New York Film Festival Report No. 5 (Let the Sunshine In, Lady Bird, BPM)

lady bird

This is it. The final entry in my New York Film Festival diary. It was a very good festival. I’m very glad I got to be a part of it. As for you, well, you should be happy there’s a lot of great movies coming your way in the next couple months.

Let the Sunshine In
I try to avoid indulging in stereotypes, but let’s put on our prejudice hat for a moment. If I tell you “artsy French film version of a Nancy Meyers movie”, what do you picture? Because that’s the most effective way to describe Claire Denis’s new movie Let the Sunshine In, which stars Juliette Binoche as a newly single woman who bounces from one frustrating relationship to another. For those who heard French Nancy Meyers and expected a sexual thriller about kitchen remodeling: I have bad news. The movie has the rough structure and tone of a romantic comedy, but it’s all hidden under layers of impenetrability. That’s the French part of it all, of course.

Denis is a very talented and very well respected director. I assume that she had a very specific movie in mind, and that Let the Sunshine In probably resembles that movie quite closely. It is just a very unpleasant movie to sit through. My guess is that Denis is trying to say something about language, or communication, because her movie is made up of scenes of two people talking in which they dance around every subject never truly saying anything concrete, over and over again. This might be commentary on the way people talk (I guess), but it’s incredibly boring to watch. Also, this film was described to me as a “comedy”, which is too generous for a movie with maybe two chuckles in it.

Let the Sunshine In will probably be released in theaters sometime next year.

Lady Bird
I have a hard time finding things to say about Lady Bird other than that it is a delightful movie. There is no point to simply list all the things I liked about it, so I let’s talk about it in context. This is the directorial debut of Greta Gerwig, who is mostly known as an actress. As a writer, she collaborated on two wonderful movies with director Noah Baumbach (in which she also starred). Film critic Kyle Turner pointed out on Twitter that Gerwig’s movies focus on the romance of relationships that aren’t explicitly romantic. Frances Ha was about a break-up story about two best friends. Mistress America was about an obsessive love between sisters. Now, Lady Bird, is a romance about keeping up the love between mother and daughter.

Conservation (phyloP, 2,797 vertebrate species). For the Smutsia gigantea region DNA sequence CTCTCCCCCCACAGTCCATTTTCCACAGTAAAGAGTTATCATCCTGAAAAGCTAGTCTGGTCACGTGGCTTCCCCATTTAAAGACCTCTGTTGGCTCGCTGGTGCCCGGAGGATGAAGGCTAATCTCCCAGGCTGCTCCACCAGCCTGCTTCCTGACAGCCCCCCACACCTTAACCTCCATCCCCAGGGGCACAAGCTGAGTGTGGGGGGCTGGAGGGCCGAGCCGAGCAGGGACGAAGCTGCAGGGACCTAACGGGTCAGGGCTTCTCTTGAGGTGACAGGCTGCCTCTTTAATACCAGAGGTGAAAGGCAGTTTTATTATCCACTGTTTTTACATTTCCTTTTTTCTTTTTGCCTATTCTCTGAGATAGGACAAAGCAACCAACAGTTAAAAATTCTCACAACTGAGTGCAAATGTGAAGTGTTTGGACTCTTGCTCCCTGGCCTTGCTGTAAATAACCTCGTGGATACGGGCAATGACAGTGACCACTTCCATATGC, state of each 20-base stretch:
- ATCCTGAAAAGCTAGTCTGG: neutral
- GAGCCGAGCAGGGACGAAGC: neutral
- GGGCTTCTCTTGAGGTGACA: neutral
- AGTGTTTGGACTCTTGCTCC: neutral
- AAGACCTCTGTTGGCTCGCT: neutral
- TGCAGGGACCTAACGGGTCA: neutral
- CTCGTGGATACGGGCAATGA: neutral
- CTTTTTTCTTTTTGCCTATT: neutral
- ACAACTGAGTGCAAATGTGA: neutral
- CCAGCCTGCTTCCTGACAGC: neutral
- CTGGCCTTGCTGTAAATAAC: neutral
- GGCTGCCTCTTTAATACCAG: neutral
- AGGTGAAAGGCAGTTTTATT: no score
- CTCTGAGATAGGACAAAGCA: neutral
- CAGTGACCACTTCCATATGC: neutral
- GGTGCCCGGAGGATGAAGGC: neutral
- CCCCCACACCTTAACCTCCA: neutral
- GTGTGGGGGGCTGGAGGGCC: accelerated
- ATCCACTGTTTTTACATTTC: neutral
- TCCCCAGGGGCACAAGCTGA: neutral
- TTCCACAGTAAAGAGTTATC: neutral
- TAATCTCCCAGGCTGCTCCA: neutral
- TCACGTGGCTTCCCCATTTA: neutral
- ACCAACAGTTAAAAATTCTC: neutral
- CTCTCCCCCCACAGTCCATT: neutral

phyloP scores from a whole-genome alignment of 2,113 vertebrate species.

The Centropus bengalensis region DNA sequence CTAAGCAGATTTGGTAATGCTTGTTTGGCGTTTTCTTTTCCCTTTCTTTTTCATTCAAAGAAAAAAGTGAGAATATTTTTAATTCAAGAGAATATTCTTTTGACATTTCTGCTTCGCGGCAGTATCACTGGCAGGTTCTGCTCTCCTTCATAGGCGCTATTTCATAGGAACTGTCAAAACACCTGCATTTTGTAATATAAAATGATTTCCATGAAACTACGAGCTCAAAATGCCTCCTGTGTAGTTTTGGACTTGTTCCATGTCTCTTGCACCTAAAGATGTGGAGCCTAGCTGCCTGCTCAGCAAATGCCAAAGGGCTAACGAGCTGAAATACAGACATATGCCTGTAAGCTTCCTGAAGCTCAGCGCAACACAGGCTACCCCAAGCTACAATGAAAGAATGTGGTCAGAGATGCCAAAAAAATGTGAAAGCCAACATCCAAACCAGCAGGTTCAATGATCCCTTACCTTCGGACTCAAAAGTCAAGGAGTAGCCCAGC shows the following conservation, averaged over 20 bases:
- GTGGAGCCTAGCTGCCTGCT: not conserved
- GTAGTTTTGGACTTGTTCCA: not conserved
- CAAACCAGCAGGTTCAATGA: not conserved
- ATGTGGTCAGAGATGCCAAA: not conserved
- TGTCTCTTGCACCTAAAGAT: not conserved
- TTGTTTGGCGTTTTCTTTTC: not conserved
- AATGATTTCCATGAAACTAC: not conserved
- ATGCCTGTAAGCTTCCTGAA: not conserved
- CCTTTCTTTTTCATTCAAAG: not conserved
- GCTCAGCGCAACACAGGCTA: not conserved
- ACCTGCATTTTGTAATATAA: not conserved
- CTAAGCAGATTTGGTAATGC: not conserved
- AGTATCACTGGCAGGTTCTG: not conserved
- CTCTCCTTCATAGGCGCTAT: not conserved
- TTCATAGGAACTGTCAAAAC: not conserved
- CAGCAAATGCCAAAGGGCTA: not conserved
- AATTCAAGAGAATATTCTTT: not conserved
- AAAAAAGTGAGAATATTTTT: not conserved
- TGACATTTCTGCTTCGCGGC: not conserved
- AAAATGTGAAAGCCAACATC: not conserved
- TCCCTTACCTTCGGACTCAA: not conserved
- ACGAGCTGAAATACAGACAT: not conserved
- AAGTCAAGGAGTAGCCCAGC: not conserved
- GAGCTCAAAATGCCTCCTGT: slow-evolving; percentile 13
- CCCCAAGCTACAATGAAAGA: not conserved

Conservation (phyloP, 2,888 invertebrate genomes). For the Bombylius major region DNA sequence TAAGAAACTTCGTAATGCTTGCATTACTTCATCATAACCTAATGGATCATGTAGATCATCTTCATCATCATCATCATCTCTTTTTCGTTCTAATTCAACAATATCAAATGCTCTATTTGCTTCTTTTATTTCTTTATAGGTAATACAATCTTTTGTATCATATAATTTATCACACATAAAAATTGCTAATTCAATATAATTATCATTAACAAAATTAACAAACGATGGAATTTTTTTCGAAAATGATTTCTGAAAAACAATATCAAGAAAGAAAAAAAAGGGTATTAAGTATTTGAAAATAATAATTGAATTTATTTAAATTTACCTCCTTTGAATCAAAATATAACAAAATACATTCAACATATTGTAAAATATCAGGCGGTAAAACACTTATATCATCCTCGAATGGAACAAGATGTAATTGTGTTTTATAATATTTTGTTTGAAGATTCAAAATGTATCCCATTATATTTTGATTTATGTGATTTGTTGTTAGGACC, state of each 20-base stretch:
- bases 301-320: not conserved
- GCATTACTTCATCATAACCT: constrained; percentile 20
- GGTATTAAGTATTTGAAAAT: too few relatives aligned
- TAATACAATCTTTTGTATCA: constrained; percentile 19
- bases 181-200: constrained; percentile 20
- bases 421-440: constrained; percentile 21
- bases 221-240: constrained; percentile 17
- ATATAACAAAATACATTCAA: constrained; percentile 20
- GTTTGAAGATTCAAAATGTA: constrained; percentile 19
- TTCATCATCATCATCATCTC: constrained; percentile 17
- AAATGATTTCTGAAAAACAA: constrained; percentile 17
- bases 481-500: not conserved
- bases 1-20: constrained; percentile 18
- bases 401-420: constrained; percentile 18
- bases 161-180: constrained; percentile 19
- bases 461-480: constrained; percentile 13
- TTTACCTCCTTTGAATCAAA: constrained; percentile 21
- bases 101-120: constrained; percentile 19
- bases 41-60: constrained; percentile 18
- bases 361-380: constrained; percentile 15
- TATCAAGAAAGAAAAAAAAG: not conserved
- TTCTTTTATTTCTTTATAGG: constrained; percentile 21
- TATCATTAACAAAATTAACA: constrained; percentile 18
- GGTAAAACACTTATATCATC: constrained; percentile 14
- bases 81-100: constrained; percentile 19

Saoirse Ronan stars as Christine, who has given herself the name Lady Bird, and is the kind of teenager who is trapped between feeling like she’s better and worse than everyone else. You know, typical teenager stuff. Lady Bird is a working class girl who lives in Sacramento and goes to a private Catholic school. She is trapped between wanting to leave her hometown and reinvent a new life for herself and loving the people and places that she’s known her whole life. This is most obvious in the complicated relationship she has with her mother, played by Laurie Metcalf. Ronan and Metcalf are the stand-outs in a cast full of incredible performances. What else can I say? The movie is hilarious, I can’t wait to see it again, and Gerwig is as good of a director as she is an actress and a writer.

Lady Bird will open in theaters on November 3. 

BPM (Beats per Minute)
This movie by Robin Campillo was the big audience favorite at this year’s Cannes Film Festival, where it won the Grand Prize of the Jury. The film is best described as a portrait of the French chapter of the activist group Act Up, which stood up for the rights of HIV-positive people in the eighties and nineties. Other than its sexual honesty and impassioned energy, the movie is most exciting in the ways in which its structure reflects that of an activist group. The film has an expansive ensemble of characters, and it devotes a healthy amount of time to most of them. Each scene is presented from more than one perspective. The camera is constantly cutting to someone else’s perspective, as if it the film itself was reflecting the democratic ideals of the subjects themselves.

That’s true of at least the first two thirds of the movie. BPM is two and a half hours long (overlong running times being a staple of contemporary French cinema), and as it moves along it loses the plural focus. For its last section, the movie narrows its point of view on one specific character as his battle with AIDS becomes more intense. It’s not that these scenes are bad, but they are the kind of thing we usually see in movies about the AIDS crisis (not that there are that many movies on the subject). It’s a disappointment because it just isn’t as unique and impassioned as the first part of the film. It all comes together rather strongly in the end, but given how long the movie is, most of my patience had been lost by then.

BPM will open in limited release on October 20. 

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